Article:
The Hottest and Coldest Real Estate Markets

Posted by: Chris Palmeri on July 22, 2009

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The online real estate agency ZipRealty.com has just come out with its list of the hottest and coldest real estate markets, based on whether homes are selling for above or below the asking prices.

For the most part the “hottest” markets aren’t the posh zip codes of Beverly Hills or Greenwich. Most are markets where banks are dumping foreclosed homes and bidding wars have sprouted up.

Topping the list of hottest markets is the Phoenix suburb Youngtown, where homes sold at an average of 111% of list price in the second quarter. The picture is of a four bedroom, 2,200 square foot bank-owned McMansion in Youngtown. It’s got a formal living and dining room, a powder room, a large master bed and bath downstairs, a “desired location close to schools, local freeways and professional football stadium.” It’s listed for $107,000. You can get everything a young family needs in Youngtown, except trees apparently.

Following it on the list of hottest markets: San Pedro, Calif (sale price as a percentage of asking price: 109%), New Haven, Conn. (107%), Oakland (105%) and Encanto, Calif. (103%), a San Diego suburb. Not the fanciest post marks.

And where are home sales coldest according to Zip? Again, not where you would expect. Atlanta (sales are at 81% of list price), Naples (81%), St. Petersburg (81%), Weston, Fla. (80%) and Eloy, Az. (80%). Number six on the cold list is a fairly posh place, Boca Raton (80%).

“As housing inventory shrinks dramatically across many California markets, we’re actually seeing bidding wars again in some places,” said Leslie Tyler, vice president and chief home hunter for ZipRealty. “In markets like Southern Florida that still show relatively high inventory levels, banks and sellers are accepting offers well below asking price to move homes off their books.”

Reader Comments

Joss McDaid

July 22, 2009 1:04 PM

Sacramento California - for the past three months our inventory has constricted severely, creating a hyper-competition buying market for any property under $250K. The property I was just able to put into escrow had 11 offers. . .my client offered $13K over the list price, and had to increase another $5K to lock-up the contract.

We (informed agents) are calling it a false bottom, as the constriction of inventory has been manipulated. . .we believe there is an inevitable release of REO property coming on the market within the next 60 days, which may continue to push prices further under the "affordability point".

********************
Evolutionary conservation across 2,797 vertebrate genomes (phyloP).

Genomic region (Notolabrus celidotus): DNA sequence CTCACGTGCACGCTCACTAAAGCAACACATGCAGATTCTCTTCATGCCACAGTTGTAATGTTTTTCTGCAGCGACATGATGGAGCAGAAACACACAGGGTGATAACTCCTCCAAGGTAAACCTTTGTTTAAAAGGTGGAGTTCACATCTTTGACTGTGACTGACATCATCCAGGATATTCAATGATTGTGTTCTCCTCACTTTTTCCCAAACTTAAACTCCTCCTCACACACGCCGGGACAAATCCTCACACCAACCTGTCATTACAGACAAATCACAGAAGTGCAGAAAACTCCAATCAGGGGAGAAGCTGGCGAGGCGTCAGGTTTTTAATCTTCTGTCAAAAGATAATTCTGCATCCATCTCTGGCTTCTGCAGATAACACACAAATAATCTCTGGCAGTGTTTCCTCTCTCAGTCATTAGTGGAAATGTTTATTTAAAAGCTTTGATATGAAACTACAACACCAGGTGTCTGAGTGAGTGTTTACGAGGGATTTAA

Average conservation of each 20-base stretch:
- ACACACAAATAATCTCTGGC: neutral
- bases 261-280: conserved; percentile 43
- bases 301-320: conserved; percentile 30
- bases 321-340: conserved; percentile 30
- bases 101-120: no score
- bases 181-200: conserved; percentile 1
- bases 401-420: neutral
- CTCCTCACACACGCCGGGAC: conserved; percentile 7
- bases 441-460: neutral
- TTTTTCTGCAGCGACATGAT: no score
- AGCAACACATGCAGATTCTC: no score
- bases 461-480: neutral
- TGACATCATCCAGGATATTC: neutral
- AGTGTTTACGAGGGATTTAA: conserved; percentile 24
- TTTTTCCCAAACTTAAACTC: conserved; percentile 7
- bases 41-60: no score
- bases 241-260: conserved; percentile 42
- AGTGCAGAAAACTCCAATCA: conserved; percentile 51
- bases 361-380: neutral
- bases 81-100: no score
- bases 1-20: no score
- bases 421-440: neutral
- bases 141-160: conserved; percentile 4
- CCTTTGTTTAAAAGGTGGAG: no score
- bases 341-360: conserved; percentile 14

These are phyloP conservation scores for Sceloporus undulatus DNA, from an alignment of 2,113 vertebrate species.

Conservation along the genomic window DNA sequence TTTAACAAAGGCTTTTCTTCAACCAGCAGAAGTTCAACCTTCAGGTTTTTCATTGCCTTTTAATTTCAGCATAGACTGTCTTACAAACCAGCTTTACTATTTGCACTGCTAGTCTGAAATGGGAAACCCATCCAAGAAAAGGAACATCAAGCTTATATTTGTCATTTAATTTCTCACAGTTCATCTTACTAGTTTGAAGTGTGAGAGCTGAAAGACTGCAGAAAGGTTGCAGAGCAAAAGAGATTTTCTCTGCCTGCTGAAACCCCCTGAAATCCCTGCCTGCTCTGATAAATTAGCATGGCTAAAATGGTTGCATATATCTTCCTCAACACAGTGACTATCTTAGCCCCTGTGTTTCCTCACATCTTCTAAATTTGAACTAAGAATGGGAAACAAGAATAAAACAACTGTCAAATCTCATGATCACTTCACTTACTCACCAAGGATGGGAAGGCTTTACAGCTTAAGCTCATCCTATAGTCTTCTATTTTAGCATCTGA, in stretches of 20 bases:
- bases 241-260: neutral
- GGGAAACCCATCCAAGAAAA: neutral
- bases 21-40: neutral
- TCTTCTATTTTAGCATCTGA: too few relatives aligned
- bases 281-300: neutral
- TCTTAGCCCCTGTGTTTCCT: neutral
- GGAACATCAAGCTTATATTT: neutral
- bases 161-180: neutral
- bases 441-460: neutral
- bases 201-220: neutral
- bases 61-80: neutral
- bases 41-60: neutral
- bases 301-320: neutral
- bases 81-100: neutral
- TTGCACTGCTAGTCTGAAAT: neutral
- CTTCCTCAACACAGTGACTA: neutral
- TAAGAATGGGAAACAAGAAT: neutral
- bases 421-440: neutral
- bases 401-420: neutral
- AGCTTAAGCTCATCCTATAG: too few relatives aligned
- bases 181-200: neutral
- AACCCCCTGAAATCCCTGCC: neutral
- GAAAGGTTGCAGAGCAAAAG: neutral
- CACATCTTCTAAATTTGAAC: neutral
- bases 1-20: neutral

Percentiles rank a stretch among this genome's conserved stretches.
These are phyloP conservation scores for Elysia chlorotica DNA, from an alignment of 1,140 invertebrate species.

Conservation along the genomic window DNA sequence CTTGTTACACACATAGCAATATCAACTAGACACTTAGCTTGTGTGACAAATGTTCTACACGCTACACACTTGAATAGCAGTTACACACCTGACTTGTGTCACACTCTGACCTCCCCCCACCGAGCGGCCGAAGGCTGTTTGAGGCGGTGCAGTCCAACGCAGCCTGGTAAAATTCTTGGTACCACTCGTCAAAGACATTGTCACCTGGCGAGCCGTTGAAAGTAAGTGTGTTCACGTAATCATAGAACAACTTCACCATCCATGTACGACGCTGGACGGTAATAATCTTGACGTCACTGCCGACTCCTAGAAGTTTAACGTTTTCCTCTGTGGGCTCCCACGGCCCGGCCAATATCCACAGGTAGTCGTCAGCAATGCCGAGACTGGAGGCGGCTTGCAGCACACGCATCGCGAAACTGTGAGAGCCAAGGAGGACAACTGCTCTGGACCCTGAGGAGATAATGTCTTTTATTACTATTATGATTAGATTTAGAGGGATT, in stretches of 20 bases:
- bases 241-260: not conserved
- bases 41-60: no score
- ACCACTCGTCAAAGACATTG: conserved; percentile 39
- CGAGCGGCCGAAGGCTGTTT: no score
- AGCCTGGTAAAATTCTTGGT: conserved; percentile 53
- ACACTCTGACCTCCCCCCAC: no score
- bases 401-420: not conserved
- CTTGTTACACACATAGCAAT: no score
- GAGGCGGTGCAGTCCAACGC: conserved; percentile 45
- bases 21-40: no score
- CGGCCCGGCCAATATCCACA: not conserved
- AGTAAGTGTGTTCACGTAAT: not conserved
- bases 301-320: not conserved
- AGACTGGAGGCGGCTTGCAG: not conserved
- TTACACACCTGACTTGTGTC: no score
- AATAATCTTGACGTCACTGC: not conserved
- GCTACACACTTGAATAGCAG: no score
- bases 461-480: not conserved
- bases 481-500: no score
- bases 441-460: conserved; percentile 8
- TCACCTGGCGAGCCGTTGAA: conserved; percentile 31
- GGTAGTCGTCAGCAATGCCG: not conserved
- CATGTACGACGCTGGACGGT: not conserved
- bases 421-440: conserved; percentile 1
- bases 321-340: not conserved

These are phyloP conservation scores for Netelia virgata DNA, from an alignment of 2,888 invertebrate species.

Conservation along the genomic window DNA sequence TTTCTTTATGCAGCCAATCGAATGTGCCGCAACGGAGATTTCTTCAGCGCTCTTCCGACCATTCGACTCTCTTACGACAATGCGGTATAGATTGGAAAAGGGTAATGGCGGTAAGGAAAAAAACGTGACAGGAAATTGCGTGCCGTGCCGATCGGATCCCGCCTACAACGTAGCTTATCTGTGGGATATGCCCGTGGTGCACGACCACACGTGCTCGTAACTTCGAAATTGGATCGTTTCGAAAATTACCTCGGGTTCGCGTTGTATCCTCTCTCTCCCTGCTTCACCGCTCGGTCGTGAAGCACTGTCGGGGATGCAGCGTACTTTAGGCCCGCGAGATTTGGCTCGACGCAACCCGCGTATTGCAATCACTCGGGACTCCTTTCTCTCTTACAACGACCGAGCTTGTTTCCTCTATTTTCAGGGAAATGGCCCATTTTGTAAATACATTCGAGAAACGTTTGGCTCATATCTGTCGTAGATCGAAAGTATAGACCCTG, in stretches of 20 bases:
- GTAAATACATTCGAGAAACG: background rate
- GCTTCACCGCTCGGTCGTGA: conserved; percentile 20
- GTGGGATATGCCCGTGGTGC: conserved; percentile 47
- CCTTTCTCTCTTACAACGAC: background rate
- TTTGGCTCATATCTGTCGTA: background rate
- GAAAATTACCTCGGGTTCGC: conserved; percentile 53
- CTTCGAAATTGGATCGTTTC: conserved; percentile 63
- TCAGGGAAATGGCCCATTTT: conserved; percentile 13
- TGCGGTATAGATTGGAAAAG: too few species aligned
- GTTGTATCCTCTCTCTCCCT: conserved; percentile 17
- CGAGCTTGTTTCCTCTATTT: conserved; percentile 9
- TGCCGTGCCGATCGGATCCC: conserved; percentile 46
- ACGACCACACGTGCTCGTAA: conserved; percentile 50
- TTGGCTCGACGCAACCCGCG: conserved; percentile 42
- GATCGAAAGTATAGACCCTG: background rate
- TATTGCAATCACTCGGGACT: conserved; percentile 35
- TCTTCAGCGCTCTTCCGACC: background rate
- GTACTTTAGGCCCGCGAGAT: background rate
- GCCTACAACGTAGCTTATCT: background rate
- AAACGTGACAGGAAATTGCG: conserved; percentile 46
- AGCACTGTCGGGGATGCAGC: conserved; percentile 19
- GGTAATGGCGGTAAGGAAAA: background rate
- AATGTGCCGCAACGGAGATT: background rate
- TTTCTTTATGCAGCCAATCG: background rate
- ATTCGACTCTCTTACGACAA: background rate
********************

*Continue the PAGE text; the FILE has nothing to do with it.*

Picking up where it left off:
Only the strong minded and determined Buyer can handle the amount of rejection before finally getting into contract. . .I must take a mental assessment of my Buyer during our first meeting to determine if they will be able to battle the market and win.

Keep up the good fight!

Mark

July 22, 2009 6:20 PM

Based on my research Buckeye, Arizona is one of the best area to bounce high as far as home prices. Many reasons and fundamentals support Buckeye could hit againg in the category of the fastest growth community nationawide. Like the stock market, when securities are discount, demand increases creating a volumen accumulation of peers and buyers. Once the momentum starts, it will keep rising. Breaking levels of news, data, unemployment, etc.

Randy

July 22, 2009 11:51 PM

Joss:

If you know that the amount of inventory has been constricted thru manipulation, did you reveal this to your client? If not, you are just another part of this housing meltdown problem!!

DeP

July 24, 2009 11:54 AM

The problem with the manipulation is that its not going to stop. Everyone thinks the foreclosures will come forth in a tsunami, often in the "next 60-90 days".

Sorry, but its been 60-90 days away for over a year now (in some places theve been saying this for 2 years). There is no tsunami coming.

Fact of the matter is, banks will continue to do now what theve been doing for a year, dribble out foreclosures slowly thereby not take the hit all at once which would make them insolvent.

By doing this for the last year, they have successfully created competition and pushed prices off the bottom. They will continue to do this for 1 - 2 - 10 years if necessary - its the only way they can survive.

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About

BusinessWeek editors Chris Palmeri, Prashant Gopal and Peter Coy chronicle the highs and lows of the housing and mortgage markets on their Hot Property blog. In print and online, the Hot Property team first wrote about the potential downside of lenders pushing riskier, "option ARM" mortgages and the rise in mortgage fraud back in 2005—well ahead of many other media outlets. In 2008, Hot Property bloggers finished #1 in a ranking of the world's top 100 "most powerful property people" by the British real estate website Global edge. Hot Property was named among the 25 most influential real estate blogs of 2007 by Inman News.

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